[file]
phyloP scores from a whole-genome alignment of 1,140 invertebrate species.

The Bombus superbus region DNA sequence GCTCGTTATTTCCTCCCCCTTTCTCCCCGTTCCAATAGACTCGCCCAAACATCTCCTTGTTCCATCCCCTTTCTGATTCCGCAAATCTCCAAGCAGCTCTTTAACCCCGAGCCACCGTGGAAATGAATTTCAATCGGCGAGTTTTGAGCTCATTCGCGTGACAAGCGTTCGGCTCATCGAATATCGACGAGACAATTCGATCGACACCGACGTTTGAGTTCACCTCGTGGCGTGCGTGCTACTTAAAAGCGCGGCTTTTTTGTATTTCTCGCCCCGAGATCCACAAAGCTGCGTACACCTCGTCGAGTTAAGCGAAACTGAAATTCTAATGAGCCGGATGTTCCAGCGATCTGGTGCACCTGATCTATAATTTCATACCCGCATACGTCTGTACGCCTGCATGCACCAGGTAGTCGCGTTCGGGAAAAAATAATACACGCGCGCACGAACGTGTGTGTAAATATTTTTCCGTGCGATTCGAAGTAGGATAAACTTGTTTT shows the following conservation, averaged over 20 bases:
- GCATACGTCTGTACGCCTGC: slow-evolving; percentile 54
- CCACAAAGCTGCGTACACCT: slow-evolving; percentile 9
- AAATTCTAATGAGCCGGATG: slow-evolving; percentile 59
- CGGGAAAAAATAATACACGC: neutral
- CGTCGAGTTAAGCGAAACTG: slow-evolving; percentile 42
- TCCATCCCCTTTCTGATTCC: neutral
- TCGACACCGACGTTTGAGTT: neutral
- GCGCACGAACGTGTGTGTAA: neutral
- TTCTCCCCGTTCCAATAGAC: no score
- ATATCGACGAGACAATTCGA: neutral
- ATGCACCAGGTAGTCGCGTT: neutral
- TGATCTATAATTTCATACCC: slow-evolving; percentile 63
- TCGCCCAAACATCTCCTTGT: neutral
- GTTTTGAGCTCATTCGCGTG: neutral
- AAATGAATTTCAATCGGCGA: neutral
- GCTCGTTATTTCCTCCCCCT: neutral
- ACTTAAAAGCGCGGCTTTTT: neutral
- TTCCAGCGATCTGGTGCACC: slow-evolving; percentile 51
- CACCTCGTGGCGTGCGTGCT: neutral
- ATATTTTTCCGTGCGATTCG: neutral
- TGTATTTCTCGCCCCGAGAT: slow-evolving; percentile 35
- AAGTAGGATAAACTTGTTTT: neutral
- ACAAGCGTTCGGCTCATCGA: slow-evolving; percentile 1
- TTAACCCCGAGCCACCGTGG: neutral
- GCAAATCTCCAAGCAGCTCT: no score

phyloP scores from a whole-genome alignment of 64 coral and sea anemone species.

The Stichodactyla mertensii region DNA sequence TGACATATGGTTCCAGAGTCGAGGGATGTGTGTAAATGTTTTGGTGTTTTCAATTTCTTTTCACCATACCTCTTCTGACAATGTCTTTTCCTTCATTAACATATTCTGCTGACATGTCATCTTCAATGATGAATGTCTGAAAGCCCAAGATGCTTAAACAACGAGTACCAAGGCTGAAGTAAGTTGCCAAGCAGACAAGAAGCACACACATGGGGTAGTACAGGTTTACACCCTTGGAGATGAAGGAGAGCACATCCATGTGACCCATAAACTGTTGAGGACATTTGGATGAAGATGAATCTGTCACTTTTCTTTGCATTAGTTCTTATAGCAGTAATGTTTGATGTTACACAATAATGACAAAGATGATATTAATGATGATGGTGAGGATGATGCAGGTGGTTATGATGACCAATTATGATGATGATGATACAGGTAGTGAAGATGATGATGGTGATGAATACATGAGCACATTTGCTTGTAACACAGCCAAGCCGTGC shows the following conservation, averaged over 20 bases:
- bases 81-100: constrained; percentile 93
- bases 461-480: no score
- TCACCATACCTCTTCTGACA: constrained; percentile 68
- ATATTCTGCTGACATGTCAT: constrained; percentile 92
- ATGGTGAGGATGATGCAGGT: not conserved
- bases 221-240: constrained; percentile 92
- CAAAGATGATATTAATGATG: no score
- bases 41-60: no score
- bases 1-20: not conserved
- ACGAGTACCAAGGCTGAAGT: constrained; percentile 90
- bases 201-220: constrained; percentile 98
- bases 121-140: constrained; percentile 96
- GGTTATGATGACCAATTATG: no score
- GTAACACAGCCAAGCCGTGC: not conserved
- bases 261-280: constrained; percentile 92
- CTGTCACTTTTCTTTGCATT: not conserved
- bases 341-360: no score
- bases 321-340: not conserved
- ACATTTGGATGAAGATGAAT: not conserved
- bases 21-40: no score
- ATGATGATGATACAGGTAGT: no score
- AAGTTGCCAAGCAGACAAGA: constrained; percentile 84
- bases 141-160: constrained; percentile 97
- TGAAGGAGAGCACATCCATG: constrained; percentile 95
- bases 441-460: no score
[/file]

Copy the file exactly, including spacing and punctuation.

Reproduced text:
phyloP scores from a whole-genome alignment of 1,140 invertebrate species.

The Bombus superbus region DNA sequence GCTCGTTATTTCCTCCCCCTTTCTCCCCGTTCCAATAGACTCGCCCAAACATCTCCTTGTTCCATCCCCTTTCTGATTCCGCAAATCTCCAAGCAGCTCTTTAACCCCGAGCCACCGTGGAAATGAATTTCAATCGGCGAGTTTTGAGCTCATTCGCGTGACAAGCGTTCGGCTCATCGAATATCGACGAGACAATTCGATCGACACCGACGTTTGAGTTCACCTCGTGGCGTGCGTGCTACTTAAAAGCGCGGCTTTTTTGTATTTCTCGCCCCGAGATCCACAAAGCTGCGTACACCTCGTCGAGTTAAGCGAAACTGAAATTCTAATGAGCCGGATGTTCCAGCGATCTGGTGCACCTGATCTATAATTTCATACCCGCATACGTCTGTACGCCTGCATGCACCAGGTAGTCGCGTTCGGGAAAAAATAATACACGCGCGCACGAACGTGTGTGTAAATATTTTTCCGTGCGATTCGAAGTAGGATAAACTTGTTTT shows the following conservation, averaged over 20 bases:
- GCATACGTCTGTACGCCTGC: slow-evolving; percentile 54
- CCACAAAGCTGCGTACACCT: slow-evolving; percentile 9
- AAATTCTAATGAGCCGGATG: slow-evolving; percentile 59
- CGGGAAAAAATAATACACGC: neutral
- CGTCGAGTTAAGCGAAACTG: slow-evolving; percentile 42
- TCCATCCCCTTTCTGATTCC: neutral
- TCGACACCGACGTTTGAGTT: neutral
- GCGCACGAACGTGTGTGTAA: neutral
- TTCTCCCCGTTCCAATAGAC: no score
- ATATCGACGAGACAATTCGA: neutral
- ATGCACCAGGTAGTCGCGTT: neutral
- TGATCTATAATTTCATACCC: slow-evolving; percentile 63
- TCGCCCAAACATCTCCTTGT: neutral
- GTTTTGAGCTCATTCGCGTG: neutral
- AAATGAATTTCAATCGGCGA: neutral
- GCTCGTTATTTCCTCCCCCT: neutral
- ACTTAAAAGCGCGGCTTTTT: neutral
- TTCCAGCGATCTGGTGCACC: slow-evolving; percentile 51
- CACCTCGTGGCGTGCGTGCT: neutral
- ATATTTTTCCGTGCGATTCG: neutral
- TGTATTTCTCGCCCCGAGAT: slow-evolving; percentile 35
- AAGTAGGATAAACTTGTTTT: neutral
- ACAAGCGTTCGGCTCATCGA: slow-evolving; percentile 1
- TTAACCCCGAGCCACCGTGG: neutral
- GCAAATCTCCAAGCAGCTCT: no score

phyloP scores from a whole-genome alignment of 64 coral and sea anemone species.

The Stichodactyla mertensii region DNA sequence TGACATATGGTTCCAGAGTCGAGGGATGTGTGTAAATGTTTTGGTGTTTTCAATTTCTTTTCACCATACCTCTTCTGACAATGTCTTTTCCTTCATTAACATATTCTGCTGACATGTCATCTTCAATGATGAATGTCTGAAAGCCCAAGATGCTTAAACAACGAGTACCAAGGCTGAAGTAAGTTGCCAAGCAGACAAGAAGCACACACATGGGGTAGTACAGGTTTACACCCTTGGAGATGAAGGAGAGCACATCCATGTGACCCATAAACTGTTGAGGACATTTGGATGAAGATGAATCTGTCACTTTTCTTTGCATTAGTTCTTATAGCAGTAATGTTTGATGTTACACAATAATGACAAAGATGATATTAATGATGATGGTGAGGATGATGCAGGTGGTTATGATGACCAATTATGATGATGATGATACAGGTAGTGAAGATGATGATGGTGATGAATACATGAGCACATTTGCTTGTAACACAGCCAAGCCGTGC shows the following conservation, averaged over 20 bases:
- bases 81-100: constrained; percentile 93
- bases 461-480: no score
- TCACCATACCTCTTCTGACA: constrained; percentile 68
- ATATTCTGCTGACATGTCAT: constrained; percentile 92
- ATGGTGAGGATGATGCAGGT: not conserved
- bases 221-240: constrained; percentile 92
- CAAAGATGATATTAATGATG: no score
- bases 41-60: no score
- bases 1-20: not conserved
- ACGAGTACCAAGGCTGAAGT: constrained; percentile 90
- bases 201-220: constrained; percentile 98
- bases 121-140: constrained; percentile 96
- GGTTATGATGACCAATTATG: no score
- GTAACACAGCCAAGCCGTGC: not conserved
- bases 261-280: constrained; percentile 92
- CTGTCACTTTTCTTTGCATT: not conserved
- bases 341-360: no score
- bases 321-340: not conserved
- ACATTTGGATGAAGATGAAT: not conserved
- bases 21-40: no score
- ATGATGATGATACAGGTAGT: no score
- AAGTTGCCAAGCAGACAAGA: constrained; percentile 84
- bases 141-160: constrained; percentile 97
- TGAAGGAGAGCACATCCATG: constrained; percentile 95
- bases 441-460: no score